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Unit information: Global History in 2022/23

Please note: It is possible that the information shown for future academic years may change due to developments in the relevant academic field. Optional unit availability varies depending on both staffing, student choice and timetabling constraints.

Unit name Global History
Unit code HIST20112
Credit points 20
Level of study I/5
Teaching block(s) Teaching Block 1 (weeks 1 - 12)
Unit director Dr. Vivian Kong
Open unit status Not open
Units you must take before you take this one (pre-requisite units)

None

Units you must take alongside this one (co-requisite units)

None

Units you may not take alongside this one
School/department Department of History (Historical Studies)
Faculty Faculty of Arts

Unit Information

This unit offers an introduction to the central topics and debates in the vibrant field of global history. Starting from the medieval era and coming up to the contemporary age, this unit traces the various ways in which the world was, and continues, to be connected, and how historians have engaged with these developments. This emergent field of history considers the possibilities, tensions, and limits of a global perspective on the past. It engages with key concepts such as networks, globalisation, colonialism, migration, and collaboration, and with social, political, economic, and environmental themes - from nationalism, internationalism, and humanitarianism to port-cities, frontiers, and borderlands.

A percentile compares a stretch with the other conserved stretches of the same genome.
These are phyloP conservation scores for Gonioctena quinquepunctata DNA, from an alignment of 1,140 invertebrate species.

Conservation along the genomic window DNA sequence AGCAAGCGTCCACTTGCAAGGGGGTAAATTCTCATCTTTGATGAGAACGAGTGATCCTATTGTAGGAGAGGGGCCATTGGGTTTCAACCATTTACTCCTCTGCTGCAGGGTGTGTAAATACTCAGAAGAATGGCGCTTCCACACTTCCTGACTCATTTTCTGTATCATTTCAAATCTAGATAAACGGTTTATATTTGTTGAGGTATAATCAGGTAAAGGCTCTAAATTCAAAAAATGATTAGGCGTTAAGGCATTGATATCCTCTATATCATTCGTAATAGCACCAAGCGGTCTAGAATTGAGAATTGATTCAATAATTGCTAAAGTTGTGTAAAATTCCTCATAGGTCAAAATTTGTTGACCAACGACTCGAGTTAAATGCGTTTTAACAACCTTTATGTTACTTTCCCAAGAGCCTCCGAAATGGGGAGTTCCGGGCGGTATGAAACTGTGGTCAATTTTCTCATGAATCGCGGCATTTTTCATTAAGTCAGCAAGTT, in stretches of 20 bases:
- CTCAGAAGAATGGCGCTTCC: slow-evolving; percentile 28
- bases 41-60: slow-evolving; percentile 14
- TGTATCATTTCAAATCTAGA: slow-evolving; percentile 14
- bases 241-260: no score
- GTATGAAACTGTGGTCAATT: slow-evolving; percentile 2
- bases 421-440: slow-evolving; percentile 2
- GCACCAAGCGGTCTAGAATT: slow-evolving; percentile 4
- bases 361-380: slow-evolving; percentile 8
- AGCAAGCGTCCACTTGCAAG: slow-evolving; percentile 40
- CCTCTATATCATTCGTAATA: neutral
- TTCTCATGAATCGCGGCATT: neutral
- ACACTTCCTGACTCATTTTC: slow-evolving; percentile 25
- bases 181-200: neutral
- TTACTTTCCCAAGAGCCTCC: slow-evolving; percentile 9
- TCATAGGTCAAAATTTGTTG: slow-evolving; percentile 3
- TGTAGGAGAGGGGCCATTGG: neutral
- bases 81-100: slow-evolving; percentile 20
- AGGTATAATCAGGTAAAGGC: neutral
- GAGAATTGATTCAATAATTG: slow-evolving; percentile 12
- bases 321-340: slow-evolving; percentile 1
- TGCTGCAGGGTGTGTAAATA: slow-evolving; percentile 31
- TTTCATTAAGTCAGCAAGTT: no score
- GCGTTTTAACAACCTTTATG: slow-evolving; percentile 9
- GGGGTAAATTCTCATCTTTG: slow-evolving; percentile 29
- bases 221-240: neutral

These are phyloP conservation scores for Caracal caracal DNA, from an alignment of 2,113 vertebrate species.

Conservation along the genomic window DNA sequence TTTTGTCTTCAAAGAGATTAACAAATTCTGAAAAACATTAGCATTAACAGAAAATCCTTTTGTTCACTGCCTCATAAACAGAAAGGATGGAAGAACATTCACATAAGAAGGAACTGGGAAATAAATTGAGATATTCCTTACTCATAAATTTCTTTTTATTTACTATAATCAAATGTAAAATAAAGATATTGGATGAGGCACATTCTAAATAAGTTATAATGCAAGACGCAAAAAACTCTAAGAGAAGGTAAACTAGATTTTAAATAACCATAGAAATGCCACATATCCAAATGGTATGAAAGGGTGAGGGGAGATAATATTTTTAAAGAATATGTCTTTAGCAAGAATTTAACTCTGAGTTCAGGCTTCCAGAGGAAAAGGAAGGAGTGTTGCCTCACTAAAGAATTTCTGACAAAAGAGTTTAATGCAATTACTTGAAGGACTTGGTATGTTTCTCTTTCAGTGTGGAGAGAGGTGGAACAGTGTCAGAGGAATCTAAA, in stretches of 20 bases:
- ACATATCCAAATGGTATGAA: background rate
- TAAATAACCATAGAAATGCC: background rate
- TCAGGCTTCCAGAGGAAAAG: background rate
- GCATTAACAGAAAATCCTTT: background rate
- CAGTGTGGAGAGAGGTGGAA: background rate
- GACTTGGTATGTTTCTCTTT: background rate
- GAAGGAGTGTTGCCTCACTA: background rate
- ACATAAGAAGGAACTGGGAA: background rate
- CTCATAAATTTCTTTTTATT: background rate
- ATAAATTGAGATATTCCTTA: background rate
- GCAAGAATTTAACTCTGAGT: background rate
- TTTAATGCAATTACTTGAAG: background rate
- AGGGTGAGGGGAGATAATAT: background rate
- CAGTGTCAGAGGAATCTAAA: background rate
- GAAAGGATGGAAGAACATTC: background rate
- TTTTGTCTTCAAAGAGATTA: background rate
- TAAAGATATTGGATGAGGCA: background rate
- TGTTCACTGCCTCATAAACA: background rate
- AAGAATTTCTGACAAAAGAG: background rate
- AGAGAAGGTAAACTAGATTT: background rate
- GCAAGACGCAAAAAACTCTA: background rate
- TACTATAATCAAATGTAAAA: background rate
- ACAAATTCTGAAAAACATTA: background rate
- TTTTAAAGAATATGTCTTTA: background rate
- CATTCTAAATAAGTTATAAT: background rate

Your learning on this unit

On successful completion of this unit, students will be able to:

  1. Demonstrate the ability to understand and apply effectively key historical concepts in global history;
  2. Evaluate the development of globalisation as a concept;
  3. Analyse how historians have approached the writing and research of global history;
  4. Select pertinent evidence/data in order to illustrate/demonstrate more general historical; points appropriate to level I/5;
  5. Identify a particular academic interpretation, evaluate it critically and form an individual viewpoint.

How you will learn

Classes will involve a combination of long- and short-form lectures, class discussion, investigative activities, and practical activities. Students will be expected to engage with readings and participate on a weekly basis. This will be further supported with drop-in sessions and self-directed exercises with tutor and peer feedback.

How you will be assessed

1 x Timed Assessment (100%) [ILOs 1-5]; 1 x Formative Timed Assessment [ILOs 1-5]

Resources

If this unit has a Resource List, you will normally find a link to it in the Blackboard area for the unit. Sometimes there will be a separate link for each weekly topic.

If you are unable to access a list through Blackboard, you can also find it via the Resource Lists homepage. Search for the list by the unit name or code (e.g. HIST20112).

How much time the unit requires
Each credit equates to 10 hours of total student input. For example a 20 credit unit will take you 200 hours of study to complete. Your total learning time is made up of contact time, directed learning tasks, independent learning and assessment activity.

See the Faculty workload statement relating to this unit for more information.

Assessment
The Board of Examiners will consider all cases where students have failed or not completed the assessments required for credit. The Board considers each student's outcomes across all the units which contribute to each year's programme of study. If you have self-certificated your absence from an assessment, you will normally be required to complete it the next time it runs (this is usually in the next assessment period).
The Board of Examiners will take into account any extenuating circumstances and operates within the Regulations and Code of Practice for Taught Programmes.

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